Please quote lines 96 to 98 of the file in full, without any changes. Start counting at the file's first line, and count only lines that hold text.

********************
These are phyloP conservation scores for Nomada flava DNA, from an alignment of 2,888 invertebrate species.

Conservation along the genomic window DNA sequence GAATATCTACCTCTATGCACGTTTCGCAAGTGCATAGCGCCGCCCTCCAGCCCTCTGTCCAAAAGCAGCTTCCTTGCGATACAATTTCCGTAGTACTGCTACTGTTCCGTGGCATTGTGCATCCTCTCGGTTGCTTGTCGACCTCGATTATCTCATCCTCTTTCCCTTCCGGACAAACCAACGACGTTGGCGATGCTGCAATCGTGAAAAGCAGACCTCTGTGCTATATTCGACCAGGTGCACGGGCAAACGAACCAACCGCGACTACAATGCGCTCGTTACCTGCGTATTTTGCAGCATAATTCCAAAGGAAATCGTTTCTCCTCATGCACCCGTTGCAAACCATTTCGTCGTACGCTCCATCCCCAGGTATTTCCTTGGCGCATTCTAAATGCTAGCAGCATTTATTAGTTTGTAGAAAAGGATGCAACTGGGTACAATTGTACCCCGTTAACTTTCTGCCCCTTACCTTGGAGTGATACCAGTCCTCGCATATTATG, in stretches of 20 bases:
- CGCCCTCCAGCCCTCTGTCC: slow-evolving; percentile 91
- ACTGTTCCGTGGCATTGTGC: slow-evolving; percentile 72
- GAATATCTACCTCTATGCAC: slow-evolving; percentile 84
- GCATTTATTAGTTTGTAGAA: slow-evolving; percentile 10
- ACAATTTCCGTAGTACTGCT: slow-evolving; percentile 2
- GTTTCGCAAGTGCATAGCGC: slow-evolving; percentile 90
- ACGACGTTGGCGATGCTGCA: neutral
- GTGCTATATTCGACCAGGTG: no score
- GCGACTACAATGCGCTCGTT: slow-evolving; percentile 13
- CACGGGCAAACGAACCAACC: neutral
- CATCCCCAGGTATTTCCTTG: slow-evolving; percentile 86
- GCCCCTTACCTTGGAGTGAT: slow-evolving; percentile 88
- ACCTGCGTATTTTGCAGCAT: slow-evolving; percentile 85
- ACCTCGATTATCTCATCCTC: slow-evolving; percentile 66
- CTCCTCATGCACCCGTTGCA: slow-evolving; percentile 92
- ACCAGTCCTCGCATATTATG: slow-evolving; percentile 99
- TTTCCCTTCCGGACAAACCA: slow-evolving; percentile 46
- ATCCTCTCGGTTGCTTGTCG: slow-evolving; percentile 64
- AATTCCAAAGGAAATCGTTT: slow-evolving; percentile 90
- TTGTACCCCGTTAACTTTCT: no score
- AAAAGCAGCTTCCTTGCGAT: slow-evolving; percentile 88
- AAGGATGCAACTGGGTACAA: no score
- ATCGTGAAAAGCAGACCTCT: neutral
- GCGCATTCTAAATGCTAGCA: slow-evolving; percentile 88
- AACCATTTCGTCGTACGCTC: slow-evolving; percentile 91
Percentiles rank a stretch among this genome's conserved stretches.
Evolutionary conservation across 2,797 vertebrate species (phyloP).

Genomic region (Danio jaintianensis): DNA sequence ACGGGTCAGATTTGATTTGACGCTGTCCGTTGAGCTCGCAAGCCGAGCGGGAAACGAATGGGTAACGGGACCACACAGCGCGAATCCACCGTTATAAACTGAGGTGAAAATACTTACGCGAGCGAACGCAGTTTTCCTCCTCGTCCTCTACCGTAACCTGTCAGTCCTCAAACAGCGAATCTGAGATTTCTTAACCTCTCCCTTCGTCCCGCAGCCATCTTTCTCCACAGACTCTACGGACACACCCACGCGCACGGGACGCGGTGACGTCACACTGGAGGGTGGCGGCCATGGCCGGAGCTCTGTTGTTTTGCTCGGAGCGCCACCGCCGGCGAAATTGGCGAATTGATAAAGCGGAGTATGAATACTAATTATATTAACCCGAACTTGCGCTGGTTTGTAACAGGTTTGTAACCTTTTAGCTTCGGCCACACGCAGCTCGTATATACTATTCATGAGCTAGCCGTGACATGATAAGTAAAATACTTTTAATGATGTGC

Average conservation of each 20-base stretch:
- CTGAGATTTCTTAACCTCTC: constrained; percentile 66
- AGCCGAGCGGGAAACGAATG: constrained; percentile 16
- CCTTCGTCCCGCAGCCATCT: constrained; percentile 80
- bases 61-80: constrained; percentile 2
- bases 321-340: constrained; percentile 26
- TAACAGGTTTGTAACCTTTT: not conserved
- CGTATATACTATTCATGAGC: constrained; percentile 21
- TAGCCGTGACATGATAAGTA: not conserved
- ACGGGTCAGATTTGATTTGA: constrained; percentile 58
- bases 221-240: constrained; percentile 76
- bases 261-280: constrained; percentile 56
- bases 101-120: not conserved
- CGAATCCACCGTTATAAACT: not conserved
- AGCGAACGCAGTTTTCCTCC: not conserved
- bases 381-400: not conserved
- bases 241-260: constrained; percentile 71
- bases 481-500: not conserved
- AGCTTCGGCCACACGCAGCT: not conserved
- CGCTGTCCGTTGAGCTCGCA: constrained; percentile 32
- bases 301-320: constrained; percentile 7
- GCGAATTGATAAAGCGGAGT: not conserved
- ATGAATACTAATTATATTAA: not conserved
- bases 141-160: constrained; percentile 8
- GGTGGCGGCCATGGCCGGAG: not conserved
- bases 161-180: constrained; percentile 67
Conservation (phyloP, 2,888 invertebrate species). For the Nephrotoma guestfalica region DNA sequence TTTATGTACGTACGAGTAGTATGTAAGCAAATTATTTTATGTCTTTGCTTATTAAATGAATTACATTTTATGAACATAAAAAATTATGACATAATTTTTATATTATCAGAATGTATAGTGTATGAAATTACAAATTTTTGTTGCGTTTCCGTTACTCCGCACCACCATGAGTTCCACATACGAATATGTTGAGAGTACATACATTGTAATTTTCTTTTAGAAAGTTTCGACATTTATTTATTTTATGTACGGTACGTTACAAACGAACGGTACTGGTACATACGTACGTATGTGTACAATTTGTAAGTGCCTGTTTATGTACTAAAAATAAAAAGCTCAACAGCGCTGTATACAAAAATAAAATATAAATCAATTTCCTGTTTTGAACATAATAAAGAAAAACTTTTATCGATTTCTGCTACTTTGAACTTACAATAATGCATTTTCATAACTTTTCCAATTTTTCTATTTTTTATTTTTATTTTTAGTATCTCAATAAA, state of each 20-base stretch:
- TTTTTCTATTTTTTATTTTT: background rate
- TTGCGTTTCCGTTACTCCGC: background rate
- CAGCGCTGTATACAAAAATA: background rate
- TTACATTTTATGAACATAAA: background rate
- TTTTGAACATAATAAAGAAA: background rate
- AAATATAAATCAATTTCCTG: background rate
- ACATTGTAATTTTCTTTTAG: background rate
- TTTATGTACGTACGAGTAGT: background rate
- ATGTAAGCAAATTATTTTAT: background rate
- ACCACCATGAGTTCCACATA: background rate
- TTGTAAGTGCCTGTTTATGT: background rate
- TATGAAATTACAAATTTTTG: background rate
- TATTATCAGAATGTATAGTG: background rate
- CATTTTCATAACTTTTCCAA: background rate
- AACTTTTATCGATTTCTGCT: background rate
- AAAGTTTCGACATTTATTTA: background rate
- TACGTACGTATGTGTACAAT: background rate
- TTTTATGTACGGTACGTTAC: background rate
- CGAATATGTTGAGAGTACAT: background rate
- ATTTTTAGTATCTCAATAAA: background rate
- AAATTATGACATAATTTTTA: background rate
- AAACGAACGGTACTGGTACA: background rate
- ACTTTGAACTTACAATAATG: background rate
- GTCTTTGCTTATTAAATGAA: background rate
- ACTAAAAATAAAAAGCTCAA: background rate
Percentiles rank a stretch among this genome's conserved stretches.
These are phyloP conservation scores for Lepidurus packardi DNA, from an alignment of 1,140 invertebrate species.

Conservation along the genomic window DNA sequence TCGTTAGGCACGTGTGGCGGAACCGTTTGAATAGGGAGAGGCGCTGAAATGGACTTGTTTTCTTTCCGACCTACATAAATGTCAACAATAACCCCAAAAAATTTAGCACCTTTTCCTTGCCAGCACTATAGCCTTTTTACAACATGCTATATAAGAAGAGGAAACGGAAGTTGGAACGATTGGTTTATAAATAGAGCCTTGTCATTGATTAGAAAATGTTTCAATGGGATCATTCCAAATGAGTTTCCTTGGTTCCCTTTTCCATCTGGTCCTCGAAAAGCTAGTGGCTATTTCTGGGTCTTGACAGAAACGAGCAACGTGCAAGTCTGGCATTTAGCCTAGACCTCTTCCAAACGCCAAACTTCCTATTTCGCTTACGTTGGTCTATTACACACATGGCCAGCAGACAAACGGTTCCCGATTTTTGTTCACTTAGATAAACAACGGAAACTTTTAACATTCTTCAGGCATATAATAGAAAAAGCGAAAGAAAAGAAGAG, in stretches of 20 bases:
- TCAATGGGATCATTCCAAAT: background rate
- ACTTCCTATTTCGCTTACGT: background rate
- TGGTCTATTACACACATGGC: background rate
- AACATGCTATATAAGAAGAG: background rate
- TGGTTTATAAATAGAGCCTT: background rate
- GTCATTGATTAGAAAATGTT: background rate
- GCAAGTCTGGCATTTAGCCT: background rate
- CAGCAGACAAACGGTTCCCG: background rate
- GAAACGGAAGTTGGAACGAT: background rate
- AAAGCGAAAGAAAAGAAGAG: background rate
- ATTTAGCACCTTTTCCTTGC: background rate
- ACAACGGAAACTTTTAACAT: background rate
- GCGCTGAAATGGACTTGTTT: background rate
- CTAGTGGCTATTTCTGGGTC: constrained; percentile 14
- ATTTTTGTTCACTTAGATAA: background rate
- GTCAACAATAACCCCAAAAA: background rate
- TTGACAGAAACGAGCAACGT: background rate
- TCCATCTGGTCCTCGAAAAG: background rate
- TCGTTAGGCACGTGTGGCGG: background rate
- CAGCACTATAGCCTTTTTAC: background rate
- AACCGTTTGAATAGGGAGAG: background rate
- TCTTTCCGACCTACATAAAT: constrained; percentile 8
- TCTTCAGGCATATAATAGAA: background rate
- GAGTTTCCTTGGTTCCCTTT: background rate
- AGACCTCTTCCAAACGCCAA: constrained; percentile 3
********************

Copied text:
- ATTTAGCACCTTTTCCTTGC: background rate
- ACAACGGAAACTTTTAACAT: background rate
- GCGCTGAAATGGACTTGTTT: background rate